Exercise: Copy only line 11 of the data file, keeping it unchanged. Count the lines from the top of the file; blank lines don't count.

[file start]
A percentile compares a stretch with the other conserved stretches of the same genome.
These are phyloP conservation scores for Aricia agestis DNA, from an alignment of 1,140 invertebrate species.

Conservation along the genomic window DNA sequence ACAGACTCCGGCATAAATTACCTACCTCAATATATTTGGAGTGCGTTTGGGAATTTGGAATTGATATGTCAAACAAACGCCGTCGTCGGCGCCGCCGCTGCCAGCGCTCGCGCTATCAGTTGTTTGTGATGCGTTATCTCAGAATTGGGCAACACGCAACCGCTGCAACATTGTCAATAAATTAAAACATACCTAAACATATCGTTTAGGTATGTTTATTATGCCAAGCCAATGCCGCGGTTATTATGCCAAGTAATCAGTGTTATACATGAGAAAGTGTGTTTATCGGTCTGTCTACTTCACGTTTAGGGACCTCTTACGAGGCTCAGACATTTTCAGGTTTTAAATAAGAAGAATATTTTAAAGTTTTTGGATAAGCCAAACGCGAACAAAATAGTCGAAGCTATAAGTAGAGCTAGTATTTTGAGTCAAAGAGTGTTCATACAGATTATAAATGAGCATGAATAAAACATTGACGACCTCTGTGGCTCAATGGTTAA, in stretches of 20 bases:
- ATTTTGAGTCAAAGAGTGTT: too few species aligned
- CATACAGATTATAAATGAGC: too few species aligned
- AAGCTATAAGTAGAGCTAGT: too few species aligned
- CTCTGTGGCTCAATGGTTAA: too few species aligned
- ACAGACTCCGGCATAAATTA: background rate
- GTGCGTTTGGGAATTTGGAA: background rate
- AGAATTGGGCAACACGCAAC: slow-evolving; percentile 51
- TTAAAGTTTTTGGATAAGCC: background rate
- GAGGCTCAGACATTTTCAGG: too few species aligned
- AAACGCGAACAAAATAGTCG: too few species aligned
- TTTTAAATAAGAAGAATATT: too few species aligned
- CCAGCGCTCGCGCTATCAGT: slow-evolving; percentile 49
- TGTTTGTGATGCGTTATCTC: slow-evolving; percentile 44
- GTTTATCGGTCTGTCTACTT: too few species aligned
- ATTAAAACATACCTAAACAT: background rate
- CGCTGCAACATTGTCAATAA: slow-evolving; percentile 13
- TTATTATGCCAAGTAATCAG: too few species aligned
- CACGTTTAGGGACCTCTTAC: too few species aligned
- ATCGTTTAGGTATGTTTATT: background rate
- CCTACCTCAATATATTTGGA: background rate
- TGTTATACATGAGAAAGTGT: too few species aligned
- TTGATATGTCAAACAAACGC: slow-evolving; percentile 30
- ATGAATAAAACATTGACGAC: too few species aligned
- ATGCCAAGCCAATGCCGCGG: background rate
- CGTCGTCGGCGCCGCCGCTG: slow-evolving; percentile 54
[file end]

- TTAAAGTTTTTGGATAAGCC: background rate